Natasha Rothwell (l) and Amanda Seales (r) as Kelli and Tiffany in 'Insecure'
Image via HBO/John P. Johnson

Do people recognize you now?
[laughs] They do, which is very funny. I’m the biggest nerd. I’m very awkward, and just... Kelli is a real acting choice. I have to act to behave in that way. But people will see me in airports and be like, “KEELLLIIII! What’s up?!” And I’ll be terrified because I don’t know how to act in front of anyone. My friends think it’s hilarious because I start sweating and stuttering. 

You’re also a meme with the “growth” line. Have you seen that all over the internet as well? 
It’s been nuts. People send it to me, and they’ll send me screenshots of celebrities using it on Twitter, and I'm like, this is crazy. Apparently, everyone’s experiencing growth! I love it! 

How was it going into Season 3 and putting together the map for where you wanted to get the characters to go this season? 
It was hard. At this point, the writers have so much invested in the stories that we’re telling. We really wanted to do right by our characters, and so in the writers’ room we really put our blood, sweat, and tears into this season. We really understand what a privilege it is to be telling these stories with these women because there aren’t shows that look like ours, so we can tell stories that other shows can’t. It’s been a real privilege to have Prentice Penny as our showrunner because he fiercely protects our writers’ domain and he doesn’t allow us to feel like we have to write to Twitter.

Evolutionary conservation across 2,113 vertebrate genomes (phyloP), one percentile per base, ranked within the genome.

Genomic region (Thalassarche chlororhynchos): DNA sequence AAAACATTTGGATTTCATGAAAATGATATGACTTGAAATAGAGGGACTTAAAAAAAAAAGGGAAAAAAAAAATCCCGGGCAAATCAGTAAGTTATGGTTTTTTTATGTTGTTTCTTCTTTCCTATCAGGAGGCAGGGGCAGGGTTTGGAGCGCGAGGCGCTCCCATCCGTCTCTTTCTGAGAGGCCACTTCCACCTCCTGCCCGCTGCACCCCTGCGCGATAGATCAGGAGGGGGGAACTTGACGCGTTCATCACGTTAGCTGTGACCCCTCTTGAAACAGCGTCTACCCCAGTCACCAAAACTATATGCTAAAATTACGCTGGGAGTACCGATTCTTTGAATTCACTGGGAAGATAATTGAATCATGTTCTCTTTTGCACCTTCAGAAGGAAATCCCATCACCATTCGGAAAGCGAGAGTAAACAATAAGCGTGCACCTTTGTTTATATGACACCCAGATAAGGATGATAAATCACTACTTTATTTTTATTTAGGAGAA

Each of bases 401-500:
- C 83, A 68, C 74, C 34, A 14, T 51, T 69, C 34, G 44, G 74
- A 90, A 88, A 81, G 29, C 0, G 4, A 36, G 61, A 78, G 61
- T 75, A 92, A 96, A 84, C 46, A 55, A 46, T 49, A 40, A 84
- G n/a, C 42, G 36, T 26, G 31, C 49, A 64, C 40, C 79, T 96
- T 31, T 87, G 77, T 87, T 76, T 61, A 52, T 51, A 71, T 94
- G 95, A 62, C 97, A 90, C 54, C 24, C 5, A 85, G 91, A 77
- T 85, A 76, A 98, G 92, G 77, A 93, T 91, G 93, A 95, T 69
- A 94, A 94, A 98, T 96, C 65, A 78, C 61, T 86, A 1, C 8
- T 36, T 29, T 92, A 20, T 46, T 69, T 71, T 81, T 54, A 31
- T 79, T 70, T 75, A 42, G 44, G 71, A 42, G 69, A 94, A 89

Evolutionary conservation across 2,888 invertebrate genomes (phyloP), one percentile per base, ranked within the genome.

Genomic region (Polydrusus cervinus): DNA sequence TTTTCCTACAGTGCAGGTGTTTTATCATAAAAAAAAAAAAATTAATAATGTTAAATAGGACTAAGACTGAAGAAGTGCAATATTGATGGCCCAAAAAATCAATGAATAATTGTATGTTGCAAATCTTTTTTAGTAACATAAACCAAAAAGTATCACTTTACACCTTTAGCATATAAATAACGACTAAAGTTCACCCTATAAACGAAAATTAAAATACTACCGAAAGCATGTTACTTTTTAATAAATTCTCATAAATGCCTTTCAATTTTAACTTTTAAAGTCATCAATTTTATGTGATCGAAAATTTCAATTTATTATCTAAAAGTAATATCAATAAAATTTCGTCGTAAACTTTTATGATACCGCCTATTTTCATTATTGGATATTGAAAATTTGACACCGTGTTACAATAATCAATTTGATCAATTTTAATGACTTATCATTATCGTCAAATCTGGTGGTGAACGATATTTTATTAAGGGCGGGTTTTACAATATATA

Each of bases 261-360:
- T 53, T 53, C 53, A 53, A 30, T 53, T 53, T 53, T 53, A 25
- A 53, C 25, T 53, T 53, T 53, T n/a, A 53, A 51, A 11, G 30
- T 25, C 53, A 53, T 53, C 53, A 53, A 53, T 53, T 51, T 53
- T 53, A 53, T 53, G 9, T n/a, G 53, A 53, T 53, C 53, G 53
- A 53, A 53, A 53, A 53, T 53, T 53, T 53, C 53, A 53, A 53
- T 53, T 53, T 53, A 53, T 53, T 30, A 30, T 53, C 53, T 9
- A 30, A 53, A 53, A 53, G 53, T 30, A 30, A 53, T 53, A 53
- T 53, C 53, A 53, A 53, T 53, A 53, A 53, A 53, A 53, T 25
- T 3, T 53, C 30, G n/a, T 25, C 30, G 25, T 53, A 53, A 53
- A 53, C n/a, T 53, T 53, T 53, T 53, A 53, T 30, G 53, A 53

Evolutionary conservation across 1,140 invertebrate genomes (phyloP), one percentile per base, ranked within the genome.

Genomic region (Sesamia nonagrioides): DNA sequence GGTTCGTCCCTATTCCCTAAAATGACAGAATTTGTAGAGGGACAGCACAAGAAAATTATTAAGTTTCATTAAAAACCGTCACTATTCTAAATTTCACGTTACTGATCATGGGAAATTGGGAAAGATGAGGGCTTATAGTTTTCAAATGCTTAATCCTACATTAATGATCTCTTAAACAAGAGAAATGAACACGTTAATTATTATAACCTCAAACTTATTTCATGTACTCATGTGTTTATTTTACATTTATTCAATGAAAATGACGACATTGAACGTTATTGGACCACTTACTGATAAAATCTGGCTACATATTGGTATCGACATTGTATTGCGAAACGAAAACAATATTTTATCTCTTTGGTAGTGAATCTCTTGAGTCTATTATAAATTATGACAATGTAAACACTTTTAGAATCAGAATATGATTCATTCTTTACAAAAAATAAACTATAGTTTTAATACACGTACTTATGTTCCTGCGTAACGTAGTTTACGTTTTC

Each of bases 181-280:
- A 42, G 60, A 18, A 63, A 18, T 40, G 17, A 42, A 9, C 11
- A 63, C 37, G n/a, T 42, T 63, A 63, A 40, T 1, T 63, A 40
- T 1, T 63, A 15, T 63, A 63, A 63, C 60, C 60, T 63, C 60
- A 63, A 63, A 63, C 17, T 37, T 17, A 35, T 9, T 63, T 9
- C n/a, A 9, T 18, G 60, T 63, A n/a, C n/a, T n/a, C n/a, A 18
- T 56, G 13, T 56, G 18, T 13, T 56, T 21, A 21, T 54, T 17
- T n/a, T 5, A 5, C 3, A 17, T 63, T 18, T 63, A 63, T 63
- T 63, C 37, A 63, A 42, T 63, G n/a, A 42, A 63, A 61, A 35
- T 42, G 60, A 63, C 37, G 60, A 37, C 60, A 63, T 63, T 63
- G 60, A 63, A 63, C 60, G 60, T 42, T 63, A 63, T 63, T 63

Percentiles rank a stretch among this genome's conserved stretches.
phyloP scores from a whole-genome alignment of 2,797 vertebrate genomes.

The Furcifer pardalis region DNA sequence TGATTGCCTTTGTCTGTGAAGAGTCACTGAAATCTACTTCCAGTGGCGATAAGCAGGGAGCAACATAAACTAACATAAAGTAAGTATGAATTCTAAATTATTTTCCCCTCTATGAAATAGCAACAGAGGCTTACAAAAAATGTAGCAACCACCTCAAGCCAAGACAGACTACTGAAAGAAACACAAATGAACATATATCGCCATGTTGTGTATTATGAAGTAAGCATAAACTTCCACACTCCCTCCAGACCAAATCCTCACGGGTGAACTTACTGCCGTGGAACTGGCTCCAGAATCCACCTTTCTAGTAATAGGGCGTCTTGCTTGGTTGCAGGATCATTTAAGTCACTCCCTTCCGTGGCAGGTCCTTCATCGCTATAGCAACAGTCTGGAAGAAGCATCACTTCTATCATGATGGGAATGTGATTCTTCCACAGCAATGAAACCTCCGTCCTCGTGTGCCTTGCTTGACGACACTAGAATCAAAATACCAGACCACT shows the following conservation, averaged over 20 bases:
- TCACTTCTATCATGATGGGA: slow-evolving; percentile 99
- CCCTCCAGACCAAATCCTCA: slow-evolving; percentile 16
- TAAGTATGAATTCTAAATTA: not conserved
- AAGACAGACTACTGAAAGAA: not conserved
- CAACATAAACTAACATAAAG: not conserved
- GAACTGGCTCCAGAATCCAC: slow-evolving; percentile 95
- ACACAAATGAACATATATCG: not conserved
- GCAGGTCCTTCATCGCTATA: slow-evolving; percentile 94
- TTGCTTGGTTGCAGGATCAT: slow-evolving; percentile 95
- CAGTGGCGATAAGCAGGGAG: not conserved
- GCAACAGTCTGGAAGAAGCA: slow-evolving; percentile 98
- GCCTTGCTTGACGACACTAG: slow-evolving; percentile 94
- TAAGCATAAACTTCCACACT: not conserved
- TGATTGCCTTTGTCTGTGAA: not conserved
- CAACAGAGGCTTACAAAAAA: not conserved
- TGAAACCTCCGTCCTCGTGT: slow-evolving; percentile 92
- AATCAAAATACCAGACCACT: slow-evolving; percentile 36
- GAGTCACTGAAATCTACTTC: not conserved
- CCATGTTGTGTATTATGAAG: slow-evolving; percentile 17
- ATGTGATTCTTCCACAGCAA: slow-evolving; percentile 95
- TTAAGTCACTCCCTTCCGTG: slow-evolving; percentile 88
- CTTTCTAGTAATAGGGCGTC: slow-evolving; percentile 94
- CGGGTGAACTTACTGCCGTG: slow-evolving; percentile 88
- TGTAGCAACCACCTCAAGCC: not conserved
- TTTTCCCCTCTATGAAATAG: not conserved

Did you happen to see that Lawrence-hive thing going around online? All of the Lawrence bros are mad that he might not be in Season 3 at all or that much?
Well, what I find so funny, I feel like, true to life, after a breakup that has closure, which is what Issa and Lawrence experienced, sometimes you just don’t see the dude. I think that that’s what’s so cool about this season because we explore what happens when you have that void to fill, when you have this huge presence in your life, and someone who was so formative in your 20s, who’s no longer there. What happens in the wake of a breakup? I know that there are petitions, Lawrence hive is mad, but I will tell them, please watch.